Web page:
Flying to Mexico

05/19/2006 12:00 am EST

Focus:

Vivian Lewis

Editor and Publisher, Global Investing

"The devastation from last year’s hurricanes on the US Gulf Coast lives on; but as global investors, we also look at the damage wrought in Mexico," notes global investing experts Vivian Lewis and Frida Ghitis, who look south of the border for their latest buy.

"Last year, Hurricane Wilma devastated Mexico’s popular Riviera Maya on the Caribbean. The crushing impact of that monster category 4 hurricane pummeled not only the resort towns of Cancún and Cozumel, but it also razed the profits of Grupo Aeroportuario del Sureste, ASUR (ASR NYSE), operator of nine airports in southeastern Mexico. While the storm brought much misery, the region will recover. So this is a good entry point for profiting from the boom along Mexico’s south coast.

"Wilma hit the Yucatán Peninsula for about 30 hours on October 19. Damage to ASUR’s airports was severe, but insurance covered the costs. Still, its woes were just beginning. With most area hotels closed, travel—and profits—nose-dived. Q4 profits dropped a stunning 96.9% over Q4 2004, and passenger traffic continued to decline over the following months. ASUR reported its 6th consecutive month with year-on-year decreases in traffic for March, and the stock lost more than a quarter of its value.

"However depressing that sounds, ASUR has started recovering, because despite the bad news, the future looks as bright as a Caribbean sunrise. Before Wilma, ASUR--the first privatized Mexican airport group--was a stellar performer. With its monopoly of area airports, it can benefit from the return of tourists and expansion of Riviera Maya infrastructure. ASUR warns about profits for FY 06; but waiting for the end of the year may be too late for investors.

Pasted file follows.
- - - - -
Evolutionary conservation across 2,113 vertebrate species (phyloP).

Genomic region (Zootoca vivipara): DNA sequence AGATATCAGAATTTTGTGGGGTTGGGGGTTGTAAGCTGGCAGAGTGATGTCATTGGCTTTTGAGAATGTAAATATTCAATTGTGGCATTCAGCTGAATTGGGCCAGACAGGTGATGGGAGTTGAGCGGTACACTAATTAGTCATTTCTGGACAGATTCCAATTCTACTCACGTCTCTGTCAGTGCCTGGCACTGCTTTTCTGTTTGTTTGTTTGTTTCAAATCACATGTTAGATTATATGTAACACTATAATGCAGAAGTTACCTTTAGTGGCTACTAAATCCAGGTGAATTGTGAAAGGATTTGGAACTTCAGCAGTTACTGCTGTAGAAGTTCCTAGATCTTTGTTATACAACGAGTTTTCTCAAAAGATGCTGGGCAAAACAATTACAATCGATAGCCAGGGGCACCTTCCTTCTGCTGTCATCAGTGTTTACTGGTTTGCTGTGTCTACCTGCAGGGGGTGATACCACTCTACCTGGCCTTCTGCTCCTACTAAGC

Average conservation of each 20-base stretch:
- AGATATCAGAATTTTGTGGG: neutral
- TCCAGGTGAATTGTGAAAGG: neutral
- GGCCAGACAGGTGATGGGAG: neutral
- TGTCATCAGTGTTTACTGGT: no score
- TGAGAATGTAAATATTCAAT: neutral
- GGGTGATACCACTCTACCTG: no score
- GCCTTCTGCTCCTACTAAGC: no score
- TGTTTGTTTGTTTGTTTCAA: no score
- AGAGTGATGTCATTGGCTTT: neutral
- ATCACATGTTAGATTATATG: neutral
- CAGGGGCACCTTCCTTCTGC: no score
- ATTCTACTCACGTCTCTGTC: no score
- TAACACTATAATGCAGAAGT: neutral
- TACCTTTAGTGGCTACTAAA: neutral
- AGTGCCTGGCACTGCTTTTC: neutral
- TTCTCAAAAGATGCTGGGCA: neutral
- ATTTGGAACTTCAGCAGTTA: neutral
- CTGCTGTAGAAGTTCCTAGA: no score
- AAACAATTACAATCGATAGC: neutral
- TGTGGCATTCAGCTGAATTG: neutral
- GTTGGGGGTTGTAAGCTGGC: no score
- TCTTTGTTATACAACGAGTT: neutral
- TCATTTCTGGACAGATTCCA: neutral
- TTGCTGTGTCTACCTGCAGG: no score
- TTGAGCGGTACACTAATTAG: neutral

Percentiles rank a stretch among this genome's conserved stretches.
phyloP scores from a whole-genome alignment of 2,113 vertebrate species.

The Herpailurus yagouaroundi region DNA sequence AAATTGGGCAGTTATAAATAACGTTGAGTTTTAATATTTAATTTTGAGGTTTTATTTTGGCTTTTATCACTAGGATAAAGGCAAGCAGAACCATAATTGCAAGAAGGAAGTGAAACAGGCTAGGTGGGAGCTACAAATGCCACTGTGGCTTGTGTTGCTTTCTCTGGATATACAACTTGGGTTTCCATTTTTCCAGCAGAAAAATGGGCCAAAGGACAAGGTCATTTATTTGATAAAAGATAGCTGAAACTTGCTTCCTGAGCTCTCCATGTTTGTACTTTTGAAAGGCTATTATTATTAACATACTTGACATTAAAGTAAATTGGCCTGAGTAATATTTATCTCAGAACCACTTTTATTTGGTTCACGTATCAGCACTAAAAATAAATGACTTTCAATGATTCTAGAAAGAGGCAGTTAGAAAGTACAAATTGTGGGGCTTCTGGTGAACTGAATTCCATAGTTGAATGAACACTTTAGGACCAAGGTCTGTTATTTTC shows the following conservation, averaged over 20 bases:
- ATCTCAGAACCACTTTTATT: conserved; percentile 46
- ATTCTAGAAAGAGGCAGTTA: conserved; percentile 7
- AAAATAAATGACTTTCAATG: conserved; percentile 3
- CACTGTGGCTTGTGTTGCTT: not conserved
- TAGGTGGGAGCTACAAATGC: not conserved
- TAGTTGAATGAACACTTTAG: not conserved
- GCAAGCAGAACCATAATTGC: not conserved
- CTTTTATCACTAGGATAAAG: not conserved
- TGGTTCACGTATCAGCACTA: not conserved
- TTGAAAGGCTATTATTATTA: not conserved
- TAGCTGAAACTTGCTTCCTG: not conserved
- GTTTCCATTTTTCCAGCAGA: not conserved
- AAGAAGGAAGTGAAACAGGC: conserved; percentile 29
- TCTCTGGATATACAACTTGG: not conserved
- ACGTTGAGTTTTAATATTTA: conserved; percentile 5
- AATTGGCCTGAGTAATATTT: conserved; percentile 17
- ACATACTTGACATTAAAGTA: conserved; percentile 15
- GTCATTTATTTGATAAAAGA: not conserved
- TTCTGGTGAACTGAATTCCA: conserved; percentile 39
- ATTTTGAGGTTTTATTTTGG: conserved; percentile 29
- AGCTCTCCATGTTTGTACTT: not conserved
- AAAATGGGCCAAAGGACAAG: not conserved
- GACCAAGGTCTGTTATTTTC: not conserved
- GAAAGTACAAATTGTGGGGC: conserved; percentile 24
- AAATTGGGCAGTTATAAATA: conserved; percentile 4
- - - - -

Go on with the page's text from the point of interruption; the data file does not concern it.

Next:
"Government authorities say Cancún and Cozumel, with the majority of ASUR’s traffic, are recovering, and hotel room numbers are near two-thirds pre-Wilma levels. The plan is to surpass pre-hurricane levels. Mexico’s Fonatur tourism authority wants to develop tourism beyond Cancún, where 65% of area visitors stay. It plans construction of another major airport, possibly near the Maya ruins at Tulún, and ASUR is one of the two project candidates.

"Meanwhile, ASUR did not lose its momentum with Wilma. The company is investing to expand the existing Cancún airport, which accounts for 75% of its passengers. Revenue per passenger increased 18%. ASUR’s price soared 400% in the 30 months from January '03 until the storm hit. Even though earnings dropped more than 90%, and the stock price dropped 25%, ASUR shares sell at 22 times earnings and the company is in solid financial shape, with minimal debt and strong margins.

"The key to growth is increasing passenger numbers and revenue per passenger. Both are likely. ASUR makes its profits from fees and services for airline operations, and in passenger commercial activities like food concessions and airport shops. More Cancún passengers and ASUR will likely benefit from the growing popularity of low-cost airlines. Even ASUR’s president is investing in one; Chico Pardo is becoming part owner in a new low-cost operation spearheaded by Brazil’s GOL Aerolinhas.

"Affordable travel to the Yucatan’s spectacular beaches will attract more Mexicans, Americans, and Canadians. And the rebuilt Cancún will have a higher proportion of five-star hotels. ASUR also owns an airport in the largely undeveloped southern portion of Mexico’s Pacific Coast, where the gorgeous beaches around Huatulco are inaccessible by road. ASUR owns the only airport in a region designated by Mexico as the next Cancún. If the goverment succeeds, adventurous travelers will have one less pristine area to explore, but ASUR will see profits blossom.

"Developing Pacific Coast operations would protect some operations from Caribbean hurricanes. Hurricanes remain a big risk for ASUR. Believers in an apocalyptic future of increasingly destructive hurricane seasons should not buy ASUR. Aside from overall market fluctuations, another risk is the second airport. If ASUR does not win the right to operate Tulún, it will lose its Riviera Maya monopoly. Still, barring more punishment from nature, ASUR management seems well connected and well qualified to lead it—and its stock price—to new heights."

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